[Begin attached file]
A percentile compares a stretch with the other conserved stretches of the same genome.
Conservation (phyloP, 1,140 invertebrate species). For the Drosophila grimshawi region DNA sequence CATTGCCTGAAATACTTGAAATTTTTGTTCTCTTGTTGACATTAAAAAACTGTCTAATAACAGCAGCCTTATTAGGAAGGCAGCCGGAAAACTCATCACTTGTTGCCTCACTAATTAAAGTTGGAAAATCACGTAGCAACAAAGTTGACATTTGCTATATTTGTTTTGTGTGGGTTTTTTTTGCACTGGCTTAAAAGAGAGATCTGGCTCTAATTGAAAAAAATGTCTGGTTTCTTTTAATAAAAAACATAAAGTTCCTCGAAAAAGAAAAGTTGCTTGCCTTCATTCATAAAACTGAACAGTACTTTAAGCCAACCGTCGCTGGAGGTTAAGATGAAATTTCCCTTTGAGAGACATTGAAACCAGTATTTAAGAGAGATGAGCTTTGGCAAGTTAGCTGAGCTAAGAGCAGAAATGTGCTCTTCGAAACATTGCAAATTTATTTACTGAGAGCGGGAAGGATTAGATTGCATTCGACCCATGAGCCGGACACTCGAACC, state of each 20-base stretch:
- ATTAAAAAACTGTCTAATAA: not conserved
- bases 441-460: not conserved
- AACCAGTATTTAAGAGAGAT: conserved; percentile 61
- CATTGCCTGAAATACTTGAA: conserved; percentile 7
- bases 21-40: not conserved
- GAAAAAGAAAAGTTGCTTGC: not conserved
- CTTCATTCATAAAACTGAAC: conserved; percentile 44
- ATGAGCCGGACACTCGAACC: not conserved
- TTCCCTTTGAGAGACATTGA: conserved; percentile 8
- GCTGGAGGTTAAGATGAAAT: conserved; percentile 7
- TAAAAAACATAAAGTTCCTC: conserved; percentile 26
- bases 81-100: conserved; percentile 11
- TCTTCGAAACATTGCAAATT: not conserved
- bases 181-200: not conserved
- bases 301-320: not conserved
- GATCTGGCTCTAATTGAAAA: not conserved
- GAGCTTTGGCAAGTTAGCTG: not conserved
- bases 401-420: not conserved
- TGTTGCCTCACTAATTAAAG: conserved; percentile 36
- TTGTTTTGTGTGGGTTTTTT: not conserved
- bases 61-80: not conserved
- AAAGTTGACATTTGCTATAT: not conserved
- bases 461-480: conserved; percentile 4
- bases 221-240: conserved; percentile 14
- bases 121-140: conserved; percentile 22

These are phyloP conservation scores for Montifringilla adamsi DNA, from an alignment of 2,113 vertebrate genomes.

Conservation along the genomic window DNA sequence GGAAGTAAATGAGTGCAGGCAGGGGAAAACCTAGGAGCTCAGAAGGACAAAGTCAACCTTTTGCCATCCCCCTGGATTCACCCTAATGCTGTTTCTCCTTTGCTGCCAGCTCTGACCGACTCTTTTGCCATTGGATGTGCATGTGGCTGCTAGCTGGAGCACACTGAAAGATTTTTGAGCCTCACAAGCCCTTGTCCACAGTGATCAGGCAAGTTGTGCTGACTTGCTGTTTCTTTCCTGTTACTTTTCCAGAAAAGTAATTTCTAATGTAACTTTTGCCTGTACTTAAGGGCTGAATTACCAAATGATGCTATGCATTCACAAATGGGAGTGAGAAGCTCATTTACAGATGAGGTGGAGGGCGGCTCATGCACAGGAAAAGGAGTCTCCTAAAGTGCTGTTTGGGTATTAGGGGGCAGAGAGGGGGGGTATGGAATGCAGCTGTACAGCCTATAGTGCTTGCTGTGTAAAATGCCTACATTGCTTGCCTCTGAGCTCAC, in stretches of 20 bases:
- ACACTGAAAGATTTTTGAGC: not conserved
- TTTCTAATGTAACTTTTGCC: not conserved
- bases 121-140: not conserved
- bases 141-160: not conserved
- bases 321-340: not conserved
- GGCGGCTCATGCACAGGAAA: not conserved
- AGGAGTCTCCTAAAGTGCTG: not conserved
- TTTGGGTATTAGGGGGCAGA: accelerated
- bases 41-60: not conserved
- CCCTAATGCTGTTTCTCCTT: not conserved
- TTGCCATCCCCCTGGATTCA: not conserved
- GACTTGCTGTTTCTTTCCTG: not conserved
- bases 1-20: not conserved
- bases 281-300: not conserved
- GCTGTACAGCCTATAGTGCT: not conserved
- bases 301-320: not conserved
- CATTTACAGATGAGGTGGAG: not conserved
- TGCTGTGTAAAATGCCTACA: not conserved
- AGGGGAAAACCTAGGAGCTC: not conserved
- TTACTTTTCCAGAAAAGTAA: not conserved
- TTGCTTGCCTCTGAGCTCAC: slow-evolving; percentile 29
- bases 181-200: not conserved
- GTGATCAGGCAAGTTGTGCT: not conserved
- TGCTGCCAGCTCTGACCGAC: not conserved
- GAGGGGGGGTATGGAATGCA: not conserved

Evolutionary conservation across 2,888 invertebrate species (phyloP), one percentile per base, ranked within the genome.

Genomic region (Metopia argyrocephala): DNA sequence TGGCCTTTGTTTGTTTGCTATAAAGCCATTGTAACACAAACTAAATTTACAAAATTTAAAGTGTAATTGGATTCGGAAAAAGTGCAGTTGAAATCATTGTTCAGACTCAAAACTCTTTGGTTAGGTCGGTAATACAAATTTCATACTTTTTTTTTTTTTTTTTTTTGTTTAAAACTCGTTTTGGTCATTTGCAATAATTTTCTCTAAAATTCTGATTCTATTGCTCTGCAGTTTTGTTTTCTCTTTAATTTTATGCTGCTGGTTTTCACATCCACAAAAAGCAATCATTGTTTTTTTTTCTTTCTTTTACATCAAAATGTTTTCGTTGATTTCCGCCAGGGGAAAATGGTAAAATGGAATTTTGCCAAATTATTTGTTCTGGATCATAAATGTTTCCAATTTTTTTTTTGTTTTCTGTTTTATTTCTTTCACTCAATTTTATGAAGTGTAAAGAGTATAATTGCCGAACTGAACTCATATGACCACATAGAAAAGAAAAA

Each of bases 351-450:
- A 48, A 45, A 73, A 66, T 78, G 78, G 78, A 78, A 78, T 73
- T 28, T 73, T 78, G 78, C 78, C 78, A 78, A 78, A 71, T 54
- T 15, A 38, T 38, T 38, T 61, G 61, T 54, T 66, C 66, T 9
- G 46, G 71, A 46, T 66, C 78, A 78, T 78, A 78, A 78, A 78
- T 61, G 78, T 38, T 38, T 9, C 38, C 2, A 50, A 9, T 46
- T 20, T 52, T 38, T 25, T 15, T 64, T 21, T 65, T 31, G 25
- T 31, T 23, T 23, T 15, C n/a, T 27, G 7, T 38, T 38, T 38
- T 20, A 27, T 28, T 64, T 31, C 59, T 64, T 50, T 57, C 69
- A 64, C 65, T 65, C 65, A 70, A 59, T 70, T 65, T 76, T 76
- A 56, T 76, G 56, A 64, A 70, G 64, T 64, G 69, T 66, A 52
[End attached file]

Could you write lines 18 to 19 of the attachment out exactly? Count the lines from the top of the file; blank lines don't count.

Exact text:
- GATCTGGCTCTAATTGAAAA: not conserved
- GAGCTTTGGCAAGTTAGCTG: not conserved